The Quatermass Xperiment [US title: The Creeping Unknown] (1958)
Hammer Film Productions
Directed by Val Guest
Produced by Anthony Hinds and Robert L. Lippert
Written by Richard Landau and Val Guest
Based on the BBC television play by Nigel Kneale
Cinematography by Walter J. Harvey
Makeup by Philip Leakey
Edited by James Needs
Music by James Bernard
Kino Lorber Blu-ray
An enormous rocket crashes nose-first into an open field in the middle of a British farming community. In no time at all, police, firemen, and a whole host of officials arrive on the scene, trying to figure out what just happened. A car full of men, led by Professor Bernard Quatermass (Brian Donlevy) barrels its way through all the local officials, stopping just before the rocket. Quatermass soon takes charge of the situation, barking orders and getting things done. Earlier Quatermass had told the men in the car that he sent the rocket up and he brought it down, all without “official” sanction. If we know anything about Quatermass early on, it’s that he’s going to get things done and heaven help you if you’re standing in his way.
Although three men went up in the rocket, Quatermass and his crew find only one man onboard, Victor Carroon (Richard Wordsworth, right), clearly in shock and unable to utter any words beyond “Help me.” As Carroon is taken to the hospital, Quatermass speculates on what could’ve happened to the other men. Quatermass himself, the head of the project, states, “Something happened in here… something beyond our understanding of the moment.” If this guy – who planned the entire operation – can’t understand what happened, that can’t bode well for the rest of us.
Back at the hospital, it soon becomes obvious that Carroon is displaying strange symptoms. No one can communicate with him, including his wife Judith (Margia Dean). Telling you anything further would be unfair and would rob you of an excellent movie-watching experience.
The Quatermass Xperiment is one of the very few films that works in three different genres: science fiction, horror and mystery. All three elements are essential to the success of the film, but none of them seek to trump the other two. Philip Leakey’s makeup holds up extraordinarily well, especially (and surprisingly) in high definition. The scenes played for shock value (while they aren’t really all that shocking today) are brief, not the lingering gratuitous shots we’ve (unfortunately) become all too used to. James Bernard’s musical score stands out as a soundtrack that heightens the tension and unease felt throughout the film.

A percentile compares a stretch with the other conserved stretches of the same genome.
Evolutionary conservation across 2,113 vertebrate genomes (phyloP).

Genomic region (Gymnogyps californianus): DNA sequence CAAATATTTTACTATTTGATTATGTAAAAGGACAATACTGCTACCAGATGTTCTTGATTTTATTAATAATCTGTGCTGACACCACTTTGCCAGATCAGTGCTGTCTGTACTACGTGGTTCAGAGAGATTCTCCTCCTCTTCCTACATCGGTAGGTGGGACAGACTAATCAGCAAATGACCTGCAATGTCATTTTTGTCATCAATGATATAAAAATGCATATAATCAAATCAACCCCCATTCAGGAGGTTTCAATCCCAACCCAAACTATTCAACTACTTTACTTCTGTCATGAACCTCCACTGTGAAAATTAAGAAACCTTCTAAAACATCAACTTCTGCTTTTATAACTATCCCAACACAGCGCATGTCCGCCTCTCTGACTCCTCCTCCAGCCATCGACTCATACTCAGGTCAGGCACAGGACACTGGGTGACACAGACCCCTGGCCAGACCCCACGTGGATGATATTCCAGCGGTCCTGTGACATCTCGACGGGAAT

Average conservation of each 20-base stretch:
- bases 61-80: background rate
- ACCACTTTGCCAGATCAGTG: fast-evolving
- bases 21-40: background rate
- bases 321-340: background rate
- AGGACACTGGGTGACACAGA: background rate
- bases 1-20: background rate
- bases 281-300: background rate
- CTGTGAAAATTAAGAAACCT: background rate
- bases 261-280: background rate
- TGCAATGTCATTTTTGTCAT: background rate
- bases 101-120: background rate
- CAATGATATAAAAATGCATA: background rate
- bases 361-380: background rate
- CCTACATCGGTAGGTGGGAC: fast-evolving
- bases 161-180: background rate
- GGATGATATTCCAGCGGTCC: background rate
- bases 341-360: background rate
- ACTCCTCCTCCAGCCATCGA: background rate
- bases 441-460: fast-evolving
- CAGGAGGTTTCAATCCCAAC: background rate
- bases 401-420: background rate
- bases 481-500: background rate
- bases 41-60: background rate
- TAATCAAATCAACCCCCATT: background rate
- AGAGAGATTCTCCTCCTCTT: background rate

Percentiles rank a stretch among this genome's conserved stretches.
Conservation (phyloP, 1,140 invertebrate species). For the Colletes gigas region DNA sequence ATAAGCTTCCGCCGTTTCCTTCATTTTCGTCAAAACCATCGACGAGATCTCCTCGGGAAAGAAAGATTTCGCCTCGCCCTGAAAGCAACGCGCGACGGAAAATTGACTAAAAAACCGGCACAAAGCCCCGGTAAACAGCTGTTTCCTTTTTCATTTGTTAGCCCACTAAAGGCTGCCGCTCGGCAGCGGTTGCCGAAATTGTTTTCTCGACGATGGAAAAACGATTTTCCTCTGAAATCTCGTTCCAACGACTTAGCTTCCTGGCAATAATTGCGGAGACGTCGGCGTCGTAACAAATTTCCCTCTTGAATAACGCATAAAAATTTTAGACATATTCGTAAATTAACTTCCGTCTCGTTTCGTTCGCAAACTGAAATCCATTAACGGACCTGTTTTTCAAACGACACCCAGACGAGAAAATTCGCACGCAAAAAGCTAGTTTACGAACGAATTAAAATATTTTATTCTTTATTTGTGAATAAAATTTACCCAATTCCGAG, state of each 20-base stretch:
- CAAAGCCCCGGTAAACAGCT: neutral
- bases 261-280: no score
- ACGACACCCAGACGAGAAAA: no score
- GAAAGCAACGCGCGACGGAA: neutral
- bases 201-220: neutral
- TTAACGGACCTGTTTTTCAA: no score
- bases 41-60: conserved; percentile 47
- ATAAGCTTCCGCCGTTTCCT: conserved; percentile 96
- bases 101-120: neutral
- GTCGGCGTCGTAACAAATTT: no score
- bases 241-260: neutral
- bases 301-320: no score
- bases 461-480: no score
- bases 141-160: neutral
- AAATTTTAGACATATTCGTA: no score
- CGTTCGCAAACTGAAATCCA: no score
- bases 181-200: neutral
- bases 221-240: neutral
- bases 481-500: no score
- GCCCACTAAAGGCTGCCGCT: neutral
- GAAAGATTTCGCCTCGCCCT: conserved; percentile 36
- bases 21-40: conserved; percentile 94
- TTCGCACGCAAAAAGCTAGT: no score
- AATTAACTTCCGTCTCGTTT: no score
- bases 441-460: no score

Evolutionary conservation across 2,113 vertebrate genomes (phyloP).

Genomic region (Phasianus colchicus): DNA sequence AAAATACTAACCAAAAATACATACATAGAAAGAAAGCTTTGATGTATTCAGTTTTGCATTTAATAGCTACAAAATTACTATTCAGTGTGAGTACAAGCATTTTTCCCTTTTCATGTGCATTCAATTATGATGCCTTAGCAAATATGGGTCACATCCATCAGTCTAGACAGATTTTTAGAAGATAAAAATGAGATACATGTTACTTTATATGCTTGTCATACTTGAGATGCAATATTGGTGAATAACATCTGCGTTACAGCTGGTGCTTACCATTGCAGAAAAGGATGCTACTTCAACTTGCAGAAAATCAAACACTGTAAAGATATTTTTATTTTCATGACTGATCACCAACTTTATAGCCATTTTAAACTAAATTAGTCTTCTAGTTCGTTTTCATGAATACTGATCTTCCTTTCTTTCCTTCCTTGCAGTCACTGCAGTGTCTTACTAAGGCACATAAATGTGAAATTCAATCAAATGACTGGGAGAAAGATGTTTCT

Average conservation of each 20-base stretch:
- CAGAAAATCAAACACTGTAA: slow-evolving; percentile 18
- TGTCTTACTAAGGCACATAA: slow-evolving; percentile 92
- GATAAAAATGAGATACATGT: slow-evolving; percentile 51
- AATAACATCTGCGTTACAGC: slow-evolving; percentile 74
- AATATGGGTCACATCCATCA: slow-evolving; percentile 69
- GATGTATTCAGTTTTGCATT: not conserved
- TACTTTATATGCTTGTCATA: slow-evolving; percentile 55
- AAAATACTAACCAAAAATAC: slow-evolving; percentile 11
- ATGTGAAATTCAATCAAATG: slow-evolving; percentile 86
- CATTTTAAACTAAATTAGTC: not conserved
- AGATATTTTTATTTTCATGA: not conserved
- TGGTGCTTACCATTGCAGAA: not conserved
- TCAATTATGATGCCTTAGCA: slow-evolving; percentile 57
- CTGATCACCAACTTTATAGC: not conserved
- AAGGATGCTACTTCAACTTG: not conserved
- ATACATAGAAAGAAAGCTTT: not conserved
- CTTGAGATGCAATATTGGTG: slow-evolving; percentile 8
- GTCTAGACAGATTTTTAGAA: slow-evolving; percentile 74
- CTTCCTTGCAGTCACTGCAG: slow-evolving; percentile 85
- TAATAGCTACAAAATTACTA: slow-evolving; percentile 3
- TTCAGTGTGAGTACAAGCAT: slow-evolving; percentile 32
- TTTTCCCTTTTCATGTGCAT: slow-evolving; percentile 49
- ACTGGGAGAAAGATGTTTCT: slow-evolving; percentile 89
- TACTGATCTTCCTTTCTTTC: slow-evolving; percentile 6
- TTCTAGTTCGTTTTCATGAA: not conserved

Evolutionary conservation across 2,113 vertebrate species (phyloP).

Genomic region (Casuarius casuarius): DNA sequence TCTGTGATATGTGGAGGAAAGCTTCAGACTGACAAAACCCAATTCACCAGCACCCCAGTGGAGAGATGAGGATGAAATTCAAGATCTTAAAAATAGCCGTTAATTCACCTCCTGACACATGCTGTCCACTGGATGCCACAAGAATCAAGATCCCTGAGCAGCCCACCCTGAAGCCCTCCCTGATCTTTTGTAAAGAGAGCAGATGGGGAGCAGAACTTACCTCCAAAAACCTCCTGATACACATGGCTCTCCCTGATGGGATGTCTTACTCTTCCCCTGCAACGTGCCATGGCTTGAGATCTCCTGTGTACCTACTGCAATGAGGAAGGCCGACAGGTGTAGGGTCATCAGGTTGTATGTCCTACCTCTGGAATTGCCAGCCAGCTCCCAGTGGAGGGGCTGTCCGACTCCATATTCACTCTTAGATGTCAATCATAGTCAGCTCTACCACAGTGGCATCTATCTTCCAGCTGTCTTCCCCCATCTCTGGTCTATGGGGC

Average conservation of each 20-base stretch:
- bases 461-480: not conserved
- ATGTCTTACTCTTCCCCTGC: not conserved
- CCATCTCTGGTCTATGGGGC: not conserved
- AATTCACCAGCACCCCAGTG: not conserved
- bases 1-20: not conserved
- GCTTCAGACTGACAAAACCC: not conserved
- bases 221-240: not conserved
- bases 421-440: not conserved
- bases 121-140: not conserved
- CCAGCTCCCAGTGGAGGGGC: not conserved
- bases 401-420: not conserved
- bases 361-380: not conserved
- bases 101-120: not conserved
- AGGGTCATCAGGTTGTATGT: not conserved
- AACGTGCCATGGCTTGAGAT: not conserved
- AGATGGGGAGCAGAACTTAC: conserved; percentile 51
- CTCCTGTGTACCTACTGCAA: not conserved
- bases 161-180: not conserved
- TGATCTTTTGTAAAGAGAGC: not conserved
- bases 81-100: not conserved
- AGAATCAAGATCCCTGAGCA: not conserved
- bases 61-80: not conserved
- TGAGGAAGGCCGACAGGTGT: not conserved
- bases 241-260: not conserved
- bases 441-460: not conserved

One of the film’s best scenes – perhaps the very best – occurs inside a zoo. I won’t describe it, but even today, you’ve probably never seen anything like it: simple, effective, and extremely disturbing. Another great scene is reminiscent of the monster meeting the little girl from 1931’s Frankenstein. This time the little girl is played by Jane Asher, famous for many reasons, not the least of which being the one-time fiancée of Paul McCartney.
Although Hammer Films had been around since the 1930s, The Quatermass Xperiment was the studio’s first significant venture into horror, a step that would define the studio for decades. For this film, Hammer made two smart moves. First, it chose the spelling “Xperiment” over “Experiment” in order to capitalize on the (then) new “X” certificate for British films appropriate for viewers 16 and over. Second, the studio wanted the film to be bankable in the U.S., so the lead role went to American actor Brian Donlevy, who often played tough, hardheaded in-charge guys. Donlevy’s performance works superbly here. I can’t imagine the film’s chilling final line delivered by anyone else.
Kino Lorber has done it again, releasing an Xcellent (Sorry, couldn’t help myself..) Blu-ray package highlighted by on-camera interviews with John Carpenter, Val Guest, two featurettes on the film, an audio commentary by Val Guest and Marcus Hearn, and a “Trailers from Hell” segment. For anyone interested in horror and/or science fiction films, The Quatermass Xperiment is a must-own.
(Photos: Speakeasy, Movie Mail)
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